Americans must acknowledge Thanksgiving’s racist origin

Kathryne LeBell, Views Editor

This is an opinion article and does not necessarily reflect the views of The Tulane Hullabaloo. 

For college students especially, American Thanksgiving might be one of the best holidays of the year. Free food and childhood nostalgia can easily eclipse its dirty origin story. In truth, Thanksgiving has racist roots that are widely ignored by the American public. The glorification of colonialism and stereotyping of Native Americans should make anyone, regardless of race, pause and consider the cultural racism that has been a part of our childhood socialization.

In simplest terms, the Thanksgiving origin story forgives pilgrims — and all Americans—for their crimes against Native Americans. It paints a rosy picture of harmony and coexistence between the two groups, though at the time, colonists were stealing land and committing genocide. Even more, there is no evidence that the Thanksgiving story, as we imagine it, actually happened.

“This day forth shall be a day of celebration and thanksgiving for subduing the Pequots,” John Winthrop, governor of Massachusetts at the time, proclaimed following the massacre of approximately 700 Native Americans.

This idealism is typical for colonialism, which is defined by Merriam-Webster as the policy or practice of control by one power over another nation, often including settling and economically exploiting it. American settlers pursued colonialism on behalf of various European powers, using the area and its people for material gain. The land and the people already living there were seen only as resources to be used for the betterment of the settlers’ home countries.

The story of Thanksgiving treats this exploitation as an equal-opportunity agreement between the two groups. Native Americans and white settlers could trade and both end up on top. Historically, this did not happen. But now, as American children grow up and learn about Thanksgiving in school or from families, peaceful coexistence is the first image that comes to mind when they think about Native Americans. As they grow up, they will learn — in extremely white-washed terms — about the conflicts between settlers and Native Americans, but their first experience with Native Americans will always be the Thanksgiving feast.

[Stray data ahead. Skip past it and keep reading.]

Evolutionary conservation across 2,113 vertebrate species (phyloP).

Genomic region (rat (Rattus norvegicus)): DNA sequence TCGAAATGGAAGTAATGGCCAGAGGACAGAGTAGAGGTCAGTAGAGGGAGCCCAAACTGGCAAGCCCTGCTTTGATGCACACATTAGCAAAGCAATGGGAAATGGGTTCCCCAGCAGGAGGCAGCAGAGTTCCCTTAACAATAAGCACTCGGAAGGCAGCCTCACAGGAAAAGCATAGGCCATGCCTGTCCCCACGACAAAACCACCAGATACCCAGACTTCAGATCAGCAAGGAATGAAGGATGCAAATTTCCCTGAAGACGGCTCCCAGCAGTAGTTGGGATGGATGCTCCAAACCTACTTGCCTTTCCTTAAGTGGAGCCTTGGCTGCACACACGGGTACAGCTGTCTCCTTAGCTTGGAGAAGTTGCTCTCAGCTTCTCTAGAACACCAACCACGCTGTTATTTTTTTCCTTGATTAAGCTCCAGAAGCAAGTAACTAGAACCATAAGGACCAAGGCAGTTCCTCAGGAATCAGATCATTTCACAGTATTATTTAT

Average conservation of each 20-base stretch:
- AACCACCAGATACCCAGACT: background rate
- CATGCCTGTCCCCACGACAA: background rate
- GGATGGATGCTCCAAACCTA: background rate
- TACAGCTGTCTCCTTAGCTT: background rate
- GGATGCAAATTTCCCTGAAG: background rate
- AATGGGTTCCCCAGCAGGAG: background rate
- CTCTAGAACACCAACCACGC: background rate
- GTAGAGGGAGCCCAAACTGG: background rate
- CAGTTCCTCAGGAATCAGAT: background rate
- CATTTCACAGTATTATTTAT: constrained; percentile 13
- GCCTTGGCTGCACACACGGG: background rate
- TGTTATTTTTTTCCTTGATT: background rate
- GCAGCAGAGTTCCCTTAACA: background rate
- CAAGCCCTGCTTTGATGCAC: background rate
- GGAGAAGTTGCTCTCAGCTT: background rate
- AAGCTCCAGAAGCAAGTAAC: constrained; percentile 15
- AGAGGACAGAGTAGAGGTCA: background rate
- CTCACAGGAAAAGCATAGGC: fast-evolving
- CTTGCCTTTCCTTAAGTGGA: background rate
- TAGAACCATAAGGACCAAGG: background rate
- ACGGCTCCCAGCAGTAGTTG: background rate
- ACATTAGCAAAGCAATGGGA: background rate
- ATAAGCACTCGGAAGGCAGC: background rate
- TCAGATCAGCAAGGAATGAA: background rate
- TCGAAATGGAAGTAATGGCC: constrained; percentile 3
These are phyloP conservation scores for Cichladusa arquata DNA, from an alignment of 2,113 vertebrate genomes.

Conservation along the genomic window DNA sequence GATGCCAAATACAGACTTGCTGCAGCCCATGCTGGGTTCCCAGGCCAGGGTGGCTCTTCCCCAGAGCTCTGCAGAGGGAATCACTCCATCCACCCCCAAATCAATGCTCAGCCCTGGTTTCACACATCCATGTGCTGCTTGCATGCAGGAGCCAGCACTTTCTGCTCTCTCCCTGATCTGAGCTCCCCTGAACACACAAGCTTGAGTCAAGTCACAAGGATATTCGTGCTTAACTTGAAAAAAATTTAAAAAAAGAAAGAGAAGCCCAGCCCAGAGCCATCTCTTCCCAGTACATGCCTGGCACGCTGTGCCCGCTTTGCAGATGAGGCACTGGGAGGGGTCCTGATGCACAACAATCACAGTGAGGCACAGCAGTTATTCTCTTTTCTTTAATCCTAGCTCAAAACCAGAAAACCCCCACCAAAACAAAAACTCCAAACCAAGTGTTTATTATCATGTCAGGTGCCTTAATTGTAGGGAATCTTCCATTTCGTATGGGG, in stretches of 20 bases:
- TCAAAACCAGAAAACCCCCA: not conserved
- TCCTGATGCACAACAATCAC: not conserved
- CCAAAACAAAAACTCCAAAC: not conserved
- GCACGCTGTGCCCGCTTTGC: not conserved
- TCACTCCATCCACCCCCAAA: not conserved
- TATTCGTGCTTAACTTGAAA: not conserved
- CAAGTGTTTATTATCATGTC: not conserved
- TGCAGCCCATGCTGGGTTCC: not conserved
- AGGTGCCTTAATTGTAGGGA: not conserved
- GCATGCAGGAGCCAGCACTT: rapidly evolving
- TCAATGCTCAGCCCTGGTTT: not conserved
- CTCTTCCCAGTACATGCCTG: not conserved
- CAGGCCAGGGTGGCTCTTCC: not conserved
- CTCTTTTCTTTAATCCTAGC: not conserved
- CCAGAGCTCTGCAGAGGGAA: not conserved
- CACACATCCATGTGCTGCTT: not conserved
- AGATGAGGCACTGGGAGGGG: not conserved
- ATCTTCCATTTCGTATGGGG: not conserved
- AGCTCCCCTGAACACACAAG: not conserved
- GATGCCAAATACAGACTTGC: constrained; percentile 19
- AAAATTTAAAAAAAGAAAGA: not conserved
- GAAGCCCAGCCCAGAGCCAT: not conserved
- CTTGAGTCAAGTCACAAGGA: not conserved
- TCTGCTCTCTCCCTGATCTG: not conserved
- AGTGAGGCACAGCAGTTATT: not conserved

This imagery is propaganda with long-reaching effects. It glorifies colonialism, which still has global consequences. It implicitly excuses racism, especially towards Native Americans, by erasing centuries of violence and marginalization. It gives white people the idea that they can wear native headdresses as a holiday costume or in other situations.

This discussion is not a call to end Thanksgiving, which would be impossible for a holiday so rooted in American culture. Instead, we need to open up dialogue with our family members and educate our children about the major problems with blindly celebrating the holiday. There have also been some movements to rename the holiday “Immigrants Day,” which is much more accurate than its current constructed, political mythology.

Kathryne LeBell is a student at Newcomb-Tulane College and can be reached at [email protected]

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